"So perhaps acceptance is the bottom line. Maybe that's what it's all about -- accepting what you are. Sure, you should always try to improve, but part of improvement is understanding your limitations. That way, you can set goals that mean something.

"Listen, no matter how hard I try, I'll never beat Michael Johnson in a footrace or play the cello like Yo-Yo Ma or cuss like the Osbournes. Then again, Ozzy probably couldn't hook up an electroglottograph -- call it a hunch.

"My point is that everyone can't do everything. Take stock of your strengths and weaknesses and do the best you can.

"And remember -- accepting something doesn't mean loving it. It just means living with it."

"Like Keats' Endymion?" asked a student observing the session.

I nodded. I had been planning to use the example of when Peter Parker first realized he had Spidey powers.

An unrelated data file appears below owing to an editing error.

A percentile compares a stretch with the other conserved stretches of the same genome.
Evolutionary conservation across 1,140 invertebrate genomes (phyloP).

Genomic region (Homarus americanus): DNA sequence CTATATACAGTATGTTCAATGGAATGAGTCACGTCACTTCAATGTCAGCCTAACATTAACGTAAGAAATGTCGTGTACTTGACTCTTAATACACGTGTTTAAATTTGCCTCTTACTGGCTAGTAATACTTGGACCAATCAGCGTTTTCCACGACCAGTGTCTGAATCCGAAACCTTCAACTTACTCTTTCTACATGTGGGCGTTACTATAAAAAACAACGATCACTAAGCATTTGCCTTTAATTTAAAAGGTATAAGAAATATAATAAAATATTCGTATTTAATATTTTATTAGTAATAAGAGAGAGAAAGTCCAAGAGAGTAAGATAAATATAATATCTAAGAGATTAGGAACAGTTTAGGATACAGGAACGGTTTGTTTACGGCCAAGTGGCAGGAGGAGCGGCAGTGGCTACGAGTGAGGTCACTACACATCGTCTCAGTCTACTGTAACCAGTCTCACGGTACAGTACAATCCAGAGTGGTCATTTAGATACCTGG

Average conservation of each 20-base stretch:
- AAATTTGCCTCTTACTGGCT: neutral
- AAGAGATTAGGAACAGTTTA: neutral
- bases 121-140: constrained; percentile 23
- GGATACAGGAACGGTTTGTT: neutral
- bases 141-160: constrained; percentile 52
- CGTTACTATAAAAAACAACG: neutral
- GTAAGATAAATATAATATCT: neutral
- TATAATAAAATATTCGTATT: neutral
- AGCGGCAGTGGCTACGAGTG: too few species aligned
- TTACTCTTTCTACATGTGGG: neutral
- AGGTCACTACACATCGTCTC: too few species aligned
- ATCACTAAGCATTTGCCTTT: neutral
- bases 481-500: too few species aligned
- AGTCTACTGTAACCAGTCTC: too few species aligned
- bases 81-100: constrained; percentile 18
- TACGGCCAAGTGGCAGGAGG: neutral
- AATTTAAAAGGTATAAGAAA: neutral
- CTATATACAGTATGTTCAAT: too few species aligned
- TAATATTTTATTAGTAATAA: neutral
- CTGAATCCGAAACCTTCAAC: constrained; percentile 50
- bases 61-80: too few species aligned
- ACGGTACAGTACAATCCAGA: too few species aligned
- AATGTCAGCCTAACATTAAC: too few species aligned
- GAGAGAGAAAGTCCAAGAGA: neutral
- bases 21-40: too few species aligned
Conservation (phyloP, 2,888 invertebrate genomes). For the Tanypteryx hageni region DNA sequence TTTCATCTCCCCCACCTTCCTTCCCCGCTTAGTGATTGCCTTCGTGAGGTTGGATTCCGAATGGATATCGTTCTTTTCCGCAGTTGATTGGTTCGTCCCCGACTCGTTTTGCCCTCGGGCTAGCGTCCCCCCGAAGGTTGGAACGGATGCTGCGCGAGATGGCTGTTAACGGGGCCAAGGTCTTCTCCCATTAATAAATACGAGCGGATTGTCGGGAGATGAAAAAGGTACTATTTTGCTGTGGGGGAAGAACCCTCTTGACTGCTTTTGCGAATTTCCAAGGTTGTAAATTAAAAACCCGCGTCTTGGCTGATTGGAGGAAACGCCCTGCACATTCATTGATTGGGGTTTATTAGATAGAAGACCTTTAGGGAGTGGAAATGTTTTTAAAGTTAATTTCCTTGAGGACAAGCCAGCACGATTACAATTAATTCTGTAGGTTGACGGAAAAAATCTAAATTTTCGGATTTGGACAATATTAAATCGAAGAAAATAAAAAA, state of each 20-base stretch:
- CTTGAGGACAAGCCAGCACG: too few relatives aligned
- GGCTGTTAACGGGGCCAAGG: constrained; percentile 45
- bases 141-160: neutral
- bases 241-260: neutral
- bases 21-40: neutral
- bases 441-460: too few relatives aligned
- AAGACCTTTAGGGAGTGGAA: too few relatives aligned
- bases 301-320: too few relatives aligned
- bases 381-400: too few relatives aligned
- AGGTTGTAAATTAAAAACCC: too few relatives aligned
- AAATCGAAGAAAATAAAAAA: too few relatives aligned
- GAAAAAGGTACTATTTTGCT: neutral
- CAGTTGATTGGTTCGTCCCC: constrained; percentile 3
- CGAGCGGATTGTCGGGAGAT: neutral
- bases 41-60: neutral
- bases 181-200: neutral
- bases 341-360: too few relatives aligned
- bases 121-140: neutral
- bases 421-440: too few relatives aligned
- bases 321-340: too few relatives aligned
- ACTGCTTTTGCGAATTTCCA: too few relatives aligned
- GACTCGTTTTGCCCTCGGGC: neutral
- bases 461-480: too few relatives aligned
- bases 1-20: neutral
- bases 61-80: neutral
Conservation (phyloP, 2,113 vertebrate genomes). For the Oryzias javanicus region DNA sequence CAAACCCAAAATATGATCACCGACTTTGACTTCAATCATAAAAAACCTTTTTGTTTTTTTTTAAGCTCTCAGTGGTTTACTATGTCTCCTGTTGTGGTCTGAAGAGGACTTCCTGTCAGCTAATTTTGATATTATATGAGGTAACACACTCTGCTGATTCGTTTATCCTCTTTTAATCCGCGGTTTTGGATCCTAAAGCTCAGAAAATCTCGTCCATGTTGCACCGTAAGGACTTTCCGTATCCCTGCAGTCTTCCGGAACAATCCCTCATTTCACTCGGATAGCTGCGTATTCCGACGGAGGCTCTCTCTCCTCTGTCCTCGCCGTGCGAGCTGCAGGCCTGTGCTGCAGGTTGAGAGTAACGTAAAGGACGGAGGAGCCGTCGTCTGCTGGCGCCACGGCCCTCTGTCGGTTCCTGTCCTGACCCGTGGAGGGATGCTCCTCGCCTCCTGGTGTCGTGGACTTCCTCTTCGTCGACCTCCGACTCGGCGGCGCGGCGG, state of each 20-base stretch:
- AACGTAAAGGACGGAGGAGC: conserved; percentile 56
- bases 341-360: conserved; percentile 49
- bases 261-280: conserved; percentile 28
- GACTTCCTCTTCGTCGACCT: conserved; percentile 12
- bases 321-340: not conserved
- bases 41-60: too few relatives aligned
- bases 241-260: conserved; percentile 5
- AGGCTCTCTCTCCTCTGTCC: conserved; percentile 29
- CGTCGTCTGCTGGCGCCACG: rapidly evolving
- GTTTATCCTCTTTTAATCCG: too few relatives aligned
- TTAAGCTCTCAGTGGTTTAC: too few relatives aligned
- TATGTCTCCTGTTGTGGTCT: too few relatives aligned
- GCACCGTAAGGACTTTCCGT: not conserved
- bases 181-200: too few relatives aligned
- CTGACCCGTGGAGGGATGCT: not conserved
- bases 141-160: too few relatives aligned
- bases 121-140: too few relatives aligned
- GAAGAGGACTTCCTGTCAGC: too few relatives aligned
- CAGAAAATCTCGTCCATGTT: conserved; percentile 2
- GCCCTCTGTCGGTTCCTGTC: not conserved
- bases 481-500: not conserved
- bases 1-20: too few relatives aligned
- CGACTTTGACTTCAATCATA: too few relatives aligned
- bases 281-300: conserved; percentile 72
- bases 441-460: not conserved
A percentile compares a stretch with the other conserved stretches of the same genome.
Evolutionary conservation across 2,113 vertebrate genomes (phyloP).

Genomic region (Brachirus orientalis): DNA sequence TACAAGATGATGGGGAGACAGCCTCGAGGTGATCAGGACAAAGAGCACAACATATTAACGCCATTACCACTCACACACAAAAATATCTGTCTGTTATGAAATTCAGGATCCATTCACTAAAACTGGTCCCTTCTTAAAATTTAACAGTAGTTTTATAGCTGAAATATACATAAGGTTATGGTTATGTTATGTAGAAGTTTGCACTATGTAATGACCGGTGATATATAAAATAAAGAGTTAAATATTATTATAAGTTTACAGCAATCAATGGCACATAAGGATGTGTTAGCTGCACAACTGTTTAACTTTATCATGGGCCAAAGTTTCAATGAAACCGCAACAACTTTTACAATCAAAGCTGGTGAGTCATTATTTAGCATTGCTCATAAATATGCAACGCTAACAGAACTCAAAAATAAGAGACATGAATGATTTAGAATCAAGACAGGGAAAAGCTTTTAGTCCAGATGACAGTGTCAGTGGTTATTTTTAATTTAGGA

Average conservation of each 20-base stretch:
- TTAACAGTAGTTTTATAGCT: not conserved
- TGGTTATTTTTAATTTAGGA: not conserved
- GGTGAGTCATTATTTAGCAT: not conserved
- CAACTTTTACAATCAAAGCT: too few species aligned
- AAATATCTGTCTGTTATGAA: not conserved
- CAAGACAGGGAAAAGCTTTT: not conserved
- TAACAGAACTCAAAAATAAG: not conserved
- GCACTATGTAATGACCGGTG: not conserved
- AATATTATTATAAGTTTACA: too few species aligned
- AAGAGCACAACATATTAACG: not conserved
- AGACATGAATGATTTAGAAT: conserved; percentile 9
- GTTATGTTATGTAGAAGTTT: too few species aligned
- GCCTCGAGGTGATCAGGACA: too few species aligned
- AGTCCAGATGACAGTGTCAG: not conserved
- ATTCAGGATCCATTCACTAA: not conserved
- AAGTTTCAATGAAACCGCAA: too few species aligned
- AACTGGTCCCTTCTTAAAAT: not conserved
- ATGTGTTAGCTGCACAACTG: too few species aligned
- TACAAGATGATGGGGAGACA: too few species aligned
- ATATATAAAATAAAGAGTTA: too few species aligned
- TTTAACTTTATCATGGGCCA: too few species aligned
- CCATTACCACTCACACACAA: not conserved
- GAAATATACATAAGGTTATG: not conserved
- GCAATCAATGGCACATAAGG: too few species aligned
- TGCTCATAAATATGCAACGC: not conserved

"You might always feel nervous when you're asked to introduce yourself or make a phone call or order that Egg McMuffin at the drive-through," I explained. "But you accept that as part of the deal. Sometimes, you even embrace these situations as challenges.

"Come to think of it, that might be a better bottom line -- the need to challenge yourself. Get outside your comfort zone and learn to confront your feared situations. Take some risks. You can't learn something without ever trying it. And you can't improve without occasionally failing. After all, even Judy Kuster makes mistakes."